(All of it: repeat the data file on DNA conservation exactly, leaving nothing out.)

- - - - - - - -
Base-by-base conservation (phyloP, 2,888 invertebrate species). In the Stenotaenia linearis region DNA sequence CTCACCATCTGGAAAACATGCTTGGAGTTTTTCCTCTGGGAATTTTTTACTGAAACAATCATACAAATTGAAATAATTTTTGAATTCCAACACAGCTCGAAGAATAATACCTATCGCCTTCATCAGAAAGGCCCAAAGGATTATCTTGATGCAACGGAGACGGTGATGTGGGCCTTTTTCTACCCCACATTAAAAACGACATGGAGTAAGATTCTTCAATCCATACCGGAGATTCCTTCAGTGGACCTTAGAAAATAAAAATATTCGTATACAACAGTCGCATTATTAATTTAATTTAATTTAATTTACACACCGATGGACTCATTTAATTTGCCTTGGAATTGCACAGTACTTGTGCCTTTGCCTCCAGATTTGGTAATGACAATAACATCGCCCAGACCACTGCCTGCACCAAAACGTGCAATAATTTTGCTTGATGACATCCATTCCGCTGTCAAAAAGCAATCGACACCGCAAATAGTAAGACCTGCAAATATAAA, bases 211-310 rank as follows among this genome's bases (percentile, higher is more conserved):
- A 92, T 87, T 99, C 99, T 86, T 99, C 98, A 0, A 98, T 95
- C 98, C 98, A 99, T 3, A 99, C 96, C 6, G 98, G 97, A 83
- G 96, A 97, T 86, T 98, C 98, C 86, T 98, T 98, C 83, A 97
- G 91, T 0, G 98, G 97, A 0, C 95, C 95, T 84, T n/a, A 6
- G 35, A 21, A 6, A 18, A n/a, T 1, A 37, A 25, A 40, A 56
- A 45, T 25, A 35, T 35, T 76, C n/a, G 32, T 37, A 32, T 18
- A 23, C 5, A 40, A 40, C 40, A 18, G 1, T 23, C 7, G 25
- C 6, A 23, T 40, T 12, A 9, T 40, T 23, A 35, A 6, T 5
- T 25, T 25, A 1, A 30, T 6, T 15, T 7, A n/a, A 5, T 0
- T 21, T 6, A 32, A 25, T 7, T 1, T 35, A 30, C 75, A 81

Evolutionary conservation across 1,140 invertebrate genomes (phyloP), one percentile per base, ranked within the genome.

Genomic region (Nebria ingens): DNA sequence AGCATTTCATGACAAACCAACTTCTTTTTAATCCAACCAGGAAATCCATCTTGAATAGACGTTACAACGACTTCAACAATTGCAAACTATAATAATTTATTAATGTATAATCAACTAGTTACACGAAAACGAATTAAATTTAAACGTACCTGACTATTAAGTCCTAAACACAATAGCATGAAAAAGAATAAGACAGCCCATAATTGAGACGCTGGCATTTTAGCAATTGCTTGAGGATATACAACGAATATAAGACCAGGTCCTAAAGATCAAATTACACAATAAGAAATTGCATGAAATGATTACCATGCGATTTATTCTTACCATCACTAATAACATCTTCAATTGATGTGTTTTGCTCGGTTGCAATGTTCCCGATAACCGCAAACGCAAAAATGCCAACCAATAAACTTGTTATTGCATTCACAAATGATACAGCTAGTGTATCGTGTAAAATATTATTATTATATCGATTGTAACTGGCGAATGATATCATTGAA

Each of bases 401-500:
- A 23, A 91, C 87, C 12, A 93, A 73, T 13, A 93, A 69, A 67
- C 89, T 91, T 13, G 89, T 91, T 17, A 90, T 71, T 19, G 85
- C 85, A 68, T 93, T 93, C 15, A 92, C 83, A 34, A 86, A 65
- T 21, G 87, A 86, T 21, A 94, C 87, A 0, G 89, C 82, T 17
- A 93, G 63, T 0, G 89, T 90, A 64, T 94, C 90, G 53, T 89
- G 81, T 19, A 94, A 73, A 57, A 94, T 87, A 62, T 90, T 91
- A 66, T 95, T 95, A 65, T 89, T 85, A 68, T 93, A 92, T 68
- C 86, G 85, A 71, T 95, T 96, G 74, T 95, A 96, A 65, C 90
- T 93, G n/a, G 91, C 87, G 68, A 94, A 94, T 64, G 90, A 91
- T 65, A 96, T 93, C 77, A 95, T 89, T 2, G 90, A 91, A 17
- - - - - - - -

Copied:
Base-by-base conservation (phyloP, 2,888 invertebrate species). In the Stenotaenia linearis region DNA sequence CTCACCATCTGGAAAACATGCTTGGAGTTTTTCCTCTGGGAATTTTTTACTGAAACAATCATACAAATTGAAATAATTTTTGAATTCCAACACAGCTCGAAGAATAATACCTATCGCCTTCATCAGAAAGGCCCAAAGGATTATCTTGATGCAACGGAGACGGTGATGTGGGCCTTTTTCTACCCCACATTAAAAACGACATGGAGTAAGATTCTTCAATCCATACCGGAGATTCCTTCAGTGGACCTTAGAAAATAAAAATATTCGTATACAACAGTCGCATTATTAATTTAATTTAATTTAATTTACACACCGATGGACTCATTTAATTTGCCTTGGAATTGCACAGTACTTGTGCCTTTGCCTCCAGATTTGGTAATGACAATAACATCGCCCAGACCACTGCCTGCACCAAAACGTGCAATAATTTTGCTTGATGACATCCATTCCGCTGTCAAAAAGCAATCGACACCGCAAATAGTAAGACCTGCAAATATAAA, bases 211-310 rank as follows among this genome's bases (percentile, higher is more conserved):
- A 92, T 87, T 99, C 99, T 86, T 99, C 98, A 0, A 98, T 95
- C 98, C 98, A 99, T 3, A 99, C 96, C 6, G 98, G 97, A 83
- G 96, A 97, T 86, T 98, C 98, C 86, T 98, T 98, C 83, A 97
- G 91, T 0, G 98, G 97, A 0, C 95, C 95, T 84, T n/a, A 6
- G 35, A 21, A 6, A 18, A n/a, T 1, A 37, A 25, A 40, A 56
- A 45, T 25, A 35, T 35, T 76, C n/a, G 32, T 37, A 32, T 18
- A 23, C 5, A 40, A 40, C 40, A 18, G 1, T 23, C 7, G 25
- C 6, A 23, T 40, T 12, A 9, T 40, T 23, A 35, A 6, T 5
- T 25, T 25, A 1, A 30, T 6, T 15, T 7, A n/a, A 5, T 0
- T 21, T 6, A 32, A 25, T 7, T 1, T 35, A 30, C 75, A 81

Evolutionary conservation across 1,140 invertebrate genomes (phyloP), one percentile per base, ranked within the genome.

Genomic region (Nebria ingens): DNA sequence AGCATTTCATGACAAACCAACTTCTTTTTAATCCAACCAGGAAATCCATCTTGAATAGACGTTACAACGACTTCAACAATTGCAAACTATAATAATTTATTAATGTATAATCAACTAGTTACACGAAAACGAATTAAATTTAAACGTACCTGACTATTAAGTCCTAAACACAATAGCATGAAAAAGAATAAGACAGCCCATAATTGAGACGCTGGCATTTTAGCAATTGCTTGAGGATATACAACGAATATAAGACCAGGTCCTAAAGATCAAATTACACAATAAGAAATTGCATGAAATGATTACCATGCGATTTATTCTTACCATCACTAATAACATCTTCAATTGATGTGTTTTGCTCGGTTGCAATGTTCCCGATAACCGCAAACGCAAAAATGCCAACCAATAAACTTGTTATTGCATTCACAAATGATACAGCTAGTGTATCGTGTAAAATATTATTATTATATCGATTGTAACTGGCGAATGATATCATTGAA

Each of bases 401-500:
- A 23, A 91, C 87, C 12, A 93, A 73, T 13, A 93, A 69, A 67
- C 89, T 91, T 13, G 89, T 91, T 17, A 90, T 71, T 19, G 85
- C 85, A 68, T 93, T 93, C 15, A 92, C 83, A 34, A 86, A 65
- T 21, G 87, A 86, T 21, A 94, C 87, A 0, G 89, C 82, T 17
- A 93, G 63, T 0, G 89, T 90, A 64, T 94, C 90, G 53, T 89
- G 81, T 19, A 94, A 73, A 57, A 94, T 87, A 62, T 90, T 91
- A 66, T 95, T 95, A 65, T 89, T 85, A 68, T 93, A 92, T 68
- C 86, G 85, A 71, T 95, T 96, G 74, T 95, A 96, A 65, C 90
- T 93, G n/a, G 91, C 87, G 68, A 94, A 94, T 64, G 90, A 91
- T 65, A 96, T 93, C 77, A 95, T 89, T 2, G 90, A 91, A 17